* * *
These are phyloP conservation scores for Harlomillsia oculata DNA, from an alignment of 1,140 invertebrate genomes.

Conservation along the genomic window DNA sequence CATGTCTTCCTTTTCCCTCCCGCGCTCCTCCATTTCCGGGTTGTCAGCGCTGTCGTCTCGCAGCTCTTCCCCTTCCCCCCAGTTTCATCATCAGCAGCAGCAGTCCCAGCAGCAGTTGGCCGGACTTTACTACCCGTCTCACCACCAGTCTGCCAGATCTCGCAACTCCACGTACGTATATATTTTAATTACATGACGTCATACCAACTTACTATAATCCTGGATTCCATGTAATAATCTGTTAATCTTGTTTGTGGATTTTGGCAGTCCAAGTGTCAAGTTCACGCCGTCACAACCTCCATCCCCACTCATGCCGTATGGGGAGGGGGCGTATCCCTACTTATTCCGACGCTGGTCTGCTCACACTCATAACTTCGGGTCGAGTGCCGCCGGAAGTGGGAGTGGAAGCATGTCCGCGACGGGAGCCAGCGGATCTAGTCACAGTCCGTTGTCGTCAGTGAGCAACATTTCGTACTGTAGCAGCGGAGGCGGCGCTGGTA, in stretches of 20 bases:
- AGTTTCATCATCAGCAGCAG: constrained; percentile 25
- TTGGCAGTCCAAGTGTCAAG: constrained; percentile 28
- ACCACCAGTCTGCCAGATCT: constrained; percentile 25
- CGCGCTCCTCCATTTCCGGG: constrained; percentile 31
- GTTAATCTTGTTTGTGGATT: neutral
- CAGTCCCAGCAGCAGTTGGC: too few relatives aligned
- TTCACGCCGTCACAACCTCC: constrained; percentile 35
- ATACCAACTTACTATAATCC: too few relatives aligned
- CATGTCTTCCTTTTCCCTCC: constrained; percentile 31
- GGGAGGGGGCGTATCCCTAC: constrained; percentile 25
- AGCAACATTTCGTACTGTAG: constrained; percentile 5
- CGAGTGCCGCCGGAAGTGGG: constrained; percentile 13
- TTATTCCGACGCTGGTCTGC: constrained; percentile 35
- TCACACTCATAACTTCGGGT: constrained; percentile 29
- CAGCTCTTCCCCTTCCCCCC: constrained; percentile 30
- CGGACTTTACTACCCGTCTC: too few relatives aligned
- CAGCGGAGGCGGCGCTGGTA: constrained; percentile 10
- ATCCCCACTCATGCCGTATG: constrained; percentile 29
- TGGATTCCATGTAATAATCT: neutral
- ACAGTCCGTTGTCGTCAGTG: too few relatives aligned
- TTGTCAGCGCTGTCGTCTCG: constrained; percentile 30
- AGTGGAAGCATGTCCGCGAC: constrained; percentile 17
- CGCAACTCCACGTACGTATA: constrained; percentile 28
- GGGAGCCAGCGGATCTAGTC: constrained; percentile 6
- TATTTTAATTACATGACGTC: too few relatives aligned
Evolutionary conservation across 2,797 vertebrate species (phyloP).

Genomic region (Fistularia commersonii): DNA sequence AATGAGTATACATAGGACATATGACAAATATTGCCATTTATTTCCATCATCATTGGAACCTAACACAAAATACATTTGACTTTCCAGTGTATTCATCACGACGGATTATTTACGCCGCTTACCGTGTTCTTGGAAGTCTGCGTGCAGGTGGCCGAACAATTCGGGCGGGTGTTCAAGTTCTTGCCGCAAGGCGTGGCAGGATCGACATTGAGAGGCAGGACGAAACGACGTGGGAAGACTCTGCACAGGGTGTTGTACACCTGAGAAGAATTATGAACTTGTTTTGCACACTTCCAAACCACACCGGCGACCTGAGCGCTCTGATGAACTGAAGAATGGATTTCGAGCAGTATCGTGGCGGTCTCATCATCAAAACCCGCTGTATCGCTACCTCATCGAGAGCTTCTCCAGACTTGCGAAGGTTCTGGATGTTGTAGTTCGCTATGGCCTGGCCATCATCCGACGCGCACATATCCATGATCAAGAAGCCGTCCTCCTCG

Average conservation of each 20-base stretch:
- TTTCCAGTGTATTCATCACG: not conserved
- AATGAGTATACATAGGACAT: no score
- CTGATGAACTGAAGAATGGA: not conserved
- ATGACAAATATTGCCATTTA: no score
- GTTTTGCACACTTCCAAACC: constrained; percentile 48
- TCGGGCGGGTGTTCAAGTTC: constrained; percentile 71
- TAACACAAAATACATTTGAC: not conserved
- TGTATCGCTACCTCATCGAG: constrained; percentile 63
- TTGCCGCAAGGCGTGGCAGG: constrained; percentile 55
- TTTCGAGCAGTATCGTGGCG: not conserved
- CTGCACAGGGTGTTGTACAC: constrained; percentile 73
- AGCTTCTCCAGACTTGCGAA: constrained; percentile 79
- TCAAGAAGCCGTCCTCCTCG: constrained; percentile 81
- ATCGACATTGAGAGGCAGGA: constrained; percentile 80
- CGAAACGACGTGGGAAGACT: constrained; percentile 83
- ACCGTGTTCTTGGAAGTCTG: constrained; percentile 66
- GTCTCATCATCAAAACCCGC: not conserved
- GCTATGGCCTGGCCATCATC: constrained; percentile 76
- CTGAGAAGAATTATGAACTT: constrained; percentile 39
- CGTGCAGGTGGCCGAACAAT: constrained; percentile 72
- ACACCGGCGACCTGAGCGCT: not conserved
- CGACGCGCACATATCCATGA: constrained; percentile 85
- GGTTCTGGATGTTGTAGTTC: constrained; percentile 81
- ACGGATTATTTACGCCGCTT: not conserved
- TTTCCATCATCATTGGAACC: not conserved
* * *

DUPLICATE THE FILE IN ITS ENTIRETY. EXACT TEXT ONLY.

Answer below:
These are phyloP conservation scores for Harlomillsia oculata DNA, from an alignment of 1,140 invertebrate genomes.

Conservation along the genomic window DNA sequence CATGTCTTCCTTTTCCCTCCCGCGCTCCTCCATTTCCGGGTTGTCAGCGCTGTCGTCTCGCAGCTCTTCCCCTTCCCCCCAGTTTCATCATCAGCAGCAGCAGTCCCAGCAGCAGTTGGCCGGACTTTACTACCCGTCTCACCACCAGTCTGCCAGATCTCGCAACTCCACGTACGTATATATTTTAATTACATGACGTCATACCAACTTACTATAATCCTGGATTCCATGTAATAATCTGTTAATCTTGTTTGTGGATTTTGGCAGTCCAAGTGTCAAGTTCACGCCGTCACAACCTCCATCCCCACTCATGCCGTATGGGGAGGGGGCGTATCCCTACTTATTCCGACGCTGGTCTGCTCACACTCATAACTTCGGGTCGAGTGCCGCCGGAAGTGGGAGTGGAAGCATGTCCGCGACGGGAGCCAGCGGATCTAGTCACAGTCCGTTGTCGTCAGTGAGCAACATTTCGTACTGTAGCAGCGGAGGCGGCGCTGGTA, in stretches of 20 bases:
- AGTTTCATCATCAGCAGCAG: constrained; percentile 25
- TTGGCAGTCCAAGTGTCAAG: constrained; percentile 28
- ACCACCAGTCTGCCAGATCT: constrained; percentile 25
- CGCGCTCCTCCATTTCCGGG: constrained; percentile 31
- GTTAATCTTGTTTGTGGATT: neutral
- CAGTCCCAGCAGCAGTTGGC: too few relatives aligned
- TTCACGCCGTCACAACCTCC: constrained; percentile 35
- ATACCAACTTACTATAATCC: too few relatives aligned
- CATGTCTTCCTTTTCCCTCC: constrained; percentile 31
- GGGAGGGGGCGTATCCCTAC: constrained; percentile 25
- AGCAACATTTCGTACTGTAG: constrained; percentile 5
- CGAGTGCCGCCGGAAGTGGG: constrained; percentile 13
- TTATTCCGACGCTGGTCTGC: constrained; percentile 35
- TCACACTCATAACTTCGGGT: constrained; percentile 29
- CAGCTCTTCCCCTTCCCCCC: constrained; percentile 30
- CGGACTTTACTACCCGTCTC: too few relatives aligned
- CAGCGGAGGCGGCGCTGGTA: constrained; percentile 10
- ATCCCCACTCATGCCGTATG: constrained; percentile 29
- TGGATTCCATGTAATAATCT: neutral
- ACAGTCCGTTGTCGTCAGTG: too few relatives aligned
- TTGTCAGCGCTGTCGTCTCG: constrained; percentile 30
- AGTGGAAGCATGTCCGCGAC: constrained; percentile 17
- CGCAACTCCACGTACGTATA: constrained; percentile 28
- GGGAGCCAGCGGATCTAGTC: constrained; percentile 6
- TATTTTAATTACATGACGTC: too few relatives aligned
Evolutionary conservation across 2,797 vertebrate species (phyloP).

Genomic region (Fistularia commersonii): DNA sequence AATGAGTATACATAGGACATATGACAAATATTGCCATTTATTTCCATCATCATTGGAACCTAACACAAAATACATTTGACTTTCCAGTGTATTCATCACGACGGATTATTTACGCCGCTTACCGTGTTCTTGGAAGTCTGCGTGCAGGTGGCCGAACAATTCGGGCGGGTGTTCAAGTTCTTGCCGCAAGGCGTGGCAGGATCGACATTGAGAGGCAGGACGAAACGACGTGGGAAGACTCTGCACAGGGTGTTGTACACCTGAGAAGAATTATGAACTTGTTTTGCACACTTCCAAACCACACCGGCGACCTGAGCGCTCTGATGAACTGAAGAATGGATTTCGAGCAGTATCGTGGCGGTCTCATCATCAAAACCCGCTGTATCGCTACCTCATCGAGAGCTTCTCCAGACTTGCGAAGGTTCTGGATGTTGTAGTTCGCTATGGCCTGGCCATCATCCGACGCGCACATATCCATGATCAAGAAGCCGTCCTCCTCG

Average conservation of each 20-base stretch:
- TTTCCAGTGTATTCATCACG: not conserved
- AATGAGTATACATAGGACAT: no score
- CTGATGAACTGAAGAATGGA: not conserved
- ATGACAAATATTGCCATTTA: no score
- GTTTTGCACACTTCCAAACC: constrained; percentile 48
- TCGGGCGGGTGTTCAAGTTC: constrained; percentile 71
- TAACACAAAATACATTTGAC: not conserved
- TGTATCGCTACCTCATCGAG: constrained; percentile 63
- TTGCCGCAAGGCGTGGCAGG: constrained; percentile 55
- TTTCGAGCAGTATCGTGGCG: not conserved
- CTGCACAGGGTGTTGTACAC: constrained; percentile 73
- AGCTTCTCCAGACTTGCGAA: constrained; percentile 79
- TCAAGAAGCCGTCCTCCTCG: constrained; percentile 81
- ATCGACATTGAGAGGCAGGA: constrained; percentile 80
- CGAAACGACGTGGGAAGACT: constrained; percentile 83
- ACCGTGTTCTTGGAAGTCTG: constrained; percentile 66
- GTCTCATCATCAAAACCCGC: not conserved
- GCTATGGCCTGGCCATCATC: constrained; percentile 76
- CTGAGAAGAATTATGAACTT: constrained; percentile 39
- CGTGCAGGTGGCCGAACAAT: constrained; percentile 72
- ACACCGGCGACCTGAGCGCT: not conserved
- CGACGCGCACATATCCATGA: constrained; percentile 85
- GGTTCTGGATGTTGTAGTTC: constrained; percentile 81
- ACGGATTATTTACGCCGCTT: not conserved
- TTTCCATCATCATTGGAACC: not conserved